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Only warriors receive Purple Heart medals, but anyone can join the Purple Heart Trail

By NATALIE GROSS | Special To The Washington Post | Published: October 14, 2019

When you're traveling in either direction along Interstate 95 in Virginia, you will likely pass more than one sign featuring a silhouette of George Washington's head framed by a golden heart. Some have a green background, others are white. And each announces that you're on a "Purple Heart Trail."

As attention-grabbers go, they fall on the subtler side. But the idea is, indeed, to grab your attention — to get people to think, "Wow, I know [the Purple Heart] is a medal, but what exactly is it?" explains retired Army Col. Gordon Sumner. He hopes the signs drive people to Google to learn more about America's oldest military honor.

Sumner is the former head of the greater Washington, D.C., area chapter of the Military Order of the Purple Heart (MOPH); he was also one of the original organizers of northern Virginia's Purple Heart Trail in the 1990s. Back then, the trail consisted of a monument at Mount Vernon leading to a walking path, which in turn led to the George Washington Memorial Parkway and, ultimately, I-95.

The trail was one of the first of a network of signs that has since expanded across the country and become a full-blown program of the national MOPH. Today, you can find a Purple Heart designation attached to an eclectic list of entities: There are Purple Heart islands, cities, schools, sports teams, funeral homes, Texas ranches and even a string of Hooters restaurants. At a time when the main organization supporting Purple Heart recipients is losing membership, these many designations could end up being its most visible legacy.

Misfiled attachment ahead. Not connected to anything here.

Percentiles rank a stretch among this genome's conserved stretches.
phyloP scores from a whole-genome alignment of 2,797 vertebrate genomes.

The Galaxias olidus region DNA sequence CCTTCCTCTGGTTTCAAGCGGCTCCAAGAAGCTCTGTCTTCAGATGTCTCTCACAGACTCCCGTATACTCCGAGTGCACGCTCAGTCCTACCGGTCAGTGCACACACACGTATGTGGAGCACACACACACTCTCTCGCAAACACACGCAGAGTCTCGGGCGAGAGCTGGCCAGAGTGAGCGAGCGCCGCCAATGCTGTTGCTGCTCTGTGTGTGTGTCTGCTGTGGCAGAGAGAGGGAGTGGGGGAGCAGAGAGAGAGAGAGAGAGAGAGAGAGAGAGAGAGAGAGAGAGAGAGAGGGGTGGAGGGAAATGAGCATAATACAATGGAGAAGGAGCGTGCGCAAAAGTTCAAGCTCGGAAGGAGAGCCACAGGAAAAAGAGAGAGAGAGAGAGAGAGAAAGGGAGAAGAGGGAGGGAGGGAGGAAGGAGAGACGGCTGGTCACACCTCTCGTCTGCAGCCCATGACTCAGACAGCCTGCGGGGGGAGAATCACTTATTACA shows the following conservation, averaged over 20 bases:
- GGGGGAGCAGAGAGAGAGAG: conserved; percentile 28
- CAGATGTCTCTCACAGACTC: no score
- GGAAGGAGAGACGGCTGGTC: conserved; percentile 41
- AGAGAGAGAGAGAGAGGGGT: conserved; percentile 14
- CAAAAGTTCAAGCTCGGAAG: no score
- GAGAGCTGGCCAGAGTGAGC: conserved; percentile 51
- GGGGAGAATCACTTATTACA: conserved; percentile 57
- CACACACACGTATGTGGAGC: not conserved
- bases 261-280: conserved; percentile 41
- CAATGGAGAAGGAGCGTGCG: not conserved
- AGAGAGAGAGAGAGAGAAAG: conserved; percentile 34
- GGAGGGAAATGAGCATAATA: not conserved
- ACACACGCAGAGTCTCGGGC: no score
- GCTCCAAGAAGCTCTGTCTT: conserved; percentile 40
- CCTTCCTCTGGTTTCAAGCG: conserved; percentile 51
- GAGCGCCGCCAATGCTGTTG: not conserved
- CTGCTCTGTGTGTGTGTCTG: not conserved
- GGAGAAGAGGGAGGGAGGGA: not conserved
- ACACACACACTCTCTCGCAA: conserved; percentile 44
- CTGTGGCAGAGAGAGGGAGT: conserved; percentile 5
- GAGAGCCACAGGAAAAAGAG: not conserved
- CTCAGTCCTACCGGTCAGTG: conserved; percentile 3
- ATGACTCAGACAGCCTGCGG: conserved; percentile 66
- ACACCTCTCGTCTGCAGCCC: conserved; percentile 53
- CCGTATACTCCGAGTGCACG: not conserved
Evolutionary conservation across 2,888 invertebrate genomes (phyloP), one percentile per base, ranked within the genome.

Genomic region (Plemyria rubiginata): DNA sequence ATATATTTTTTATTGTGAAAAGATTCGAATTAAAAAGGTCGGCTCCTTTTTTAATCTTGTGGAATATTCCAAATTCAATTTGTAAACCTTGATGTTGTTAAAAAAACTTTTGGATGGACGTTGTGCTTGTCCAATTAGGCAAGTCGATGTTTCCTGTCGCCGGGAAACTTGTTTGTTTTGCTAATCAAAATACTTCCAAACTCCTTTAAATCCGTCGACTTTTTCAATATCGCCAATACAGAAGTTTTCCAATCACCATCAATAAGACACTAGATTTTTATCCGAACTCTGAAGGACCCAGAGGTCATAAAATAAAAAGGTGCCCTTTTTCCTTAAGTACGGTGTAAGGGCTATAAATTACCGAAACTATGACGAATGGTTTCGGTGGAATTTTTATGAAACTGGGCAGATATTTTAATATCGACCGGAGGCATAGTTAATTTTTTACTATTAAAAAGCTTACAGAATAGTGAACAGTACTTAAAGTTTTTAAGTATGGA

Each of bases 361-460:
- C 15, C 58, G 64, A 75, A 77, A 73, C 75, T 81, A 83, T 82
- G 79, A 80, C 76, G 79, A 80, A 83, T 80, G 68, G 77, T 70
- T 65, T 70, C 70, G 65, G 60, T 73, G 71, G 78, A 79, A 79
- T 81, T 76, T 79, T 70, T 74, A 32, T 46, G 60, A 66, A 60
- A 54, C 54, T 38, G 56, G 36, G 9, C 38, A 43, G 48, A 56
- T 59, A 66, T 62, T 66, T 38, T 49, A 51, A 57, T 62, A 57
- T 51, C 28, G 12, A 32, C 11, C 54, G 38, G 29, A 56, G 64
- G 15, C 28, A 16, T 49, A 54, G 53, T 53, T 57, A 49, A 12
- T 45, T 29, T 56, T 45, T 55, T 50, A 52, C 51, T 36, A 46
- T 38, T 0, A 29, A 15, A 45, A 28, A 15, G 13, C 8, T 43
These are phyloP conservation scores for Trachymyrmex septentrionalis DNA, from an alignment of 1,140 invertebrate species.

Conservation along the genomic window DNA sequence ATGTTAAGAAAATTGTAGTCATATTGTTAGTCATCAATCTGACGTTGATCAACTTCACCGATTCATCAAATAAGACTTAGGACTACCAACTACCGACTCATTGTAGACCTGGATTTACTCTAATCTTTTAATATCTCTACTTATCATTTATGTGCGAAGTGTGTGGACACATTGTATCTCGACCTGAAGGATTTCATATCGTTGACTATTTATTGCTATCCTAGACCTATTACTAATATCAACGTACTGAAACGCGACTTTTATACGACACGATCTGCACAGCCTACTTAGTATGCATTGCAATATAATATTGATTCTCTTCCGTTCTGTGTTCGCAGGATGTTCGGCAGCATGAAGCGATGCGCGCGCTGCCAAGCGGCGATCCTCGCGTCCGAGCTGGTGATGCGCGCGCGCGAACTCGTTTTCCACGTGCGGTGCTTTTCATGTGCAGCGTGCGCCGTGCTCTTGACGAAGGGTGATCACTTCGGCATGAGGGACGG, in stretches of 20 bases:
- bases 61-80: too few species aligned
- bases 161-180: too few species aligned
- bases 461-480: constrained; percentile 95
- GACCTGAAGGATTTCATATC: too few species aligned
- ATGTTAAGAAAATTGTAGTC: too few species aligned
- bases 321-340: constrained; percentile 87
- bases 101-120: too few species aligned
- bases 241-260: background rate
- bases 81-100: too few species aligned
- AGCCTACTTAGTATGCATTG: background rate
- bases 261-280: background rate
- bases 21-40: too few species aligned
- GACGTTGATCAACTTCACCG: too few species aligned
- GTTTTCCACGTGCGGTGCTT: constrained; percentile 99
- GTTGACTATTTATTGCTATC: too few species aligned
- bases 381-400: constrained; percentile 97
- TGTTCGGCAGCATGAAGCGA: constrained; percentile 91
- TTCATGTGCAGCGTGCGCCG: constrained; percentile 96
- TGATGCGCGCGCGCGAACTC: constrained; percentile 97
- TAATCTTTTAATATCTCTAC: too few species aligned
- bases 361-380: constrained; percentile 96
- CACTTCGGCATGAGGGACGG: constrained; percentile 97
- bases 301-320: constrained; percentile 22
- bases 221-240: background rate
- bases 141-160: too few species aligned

Gen. George Washington gave out the first Purple Heart medals in 1782 to recognize acts of heroism during the Revolutionary War. The honor then went dormant until 1932, the bicentennial of Washington's birth and the year the MOPH was established.

Recipients of the modern Purple Heart must have been wounded or killed in combat. The order is now headquartered in Springfield, Virginia; it has 473 chapters and approximately 48,000 members, all of whom have received a Purple Heart medal since World War II. That's small compared with some of the other better-known veteran service organizations: The American Legion has nearly 2 million members; Veterans of Foreign Wars and Disabled American Veterans each have over 1 million.

For MOPH, the pool of eligible members is shrinking. Nearly 58,000 troops have earned the medal since Sept. 11, 2001, including those who have been killed in action, according to the organization. By comparison, there were more than 350,000 Purple Heart recipients in the Vietnam War and over 960,000 in World War II. In recent years, the organization has had more members die than they've been able to recruit, says retired Army Sgt. 1st Class Ernie Rivera, the group's volunteer national adjutant.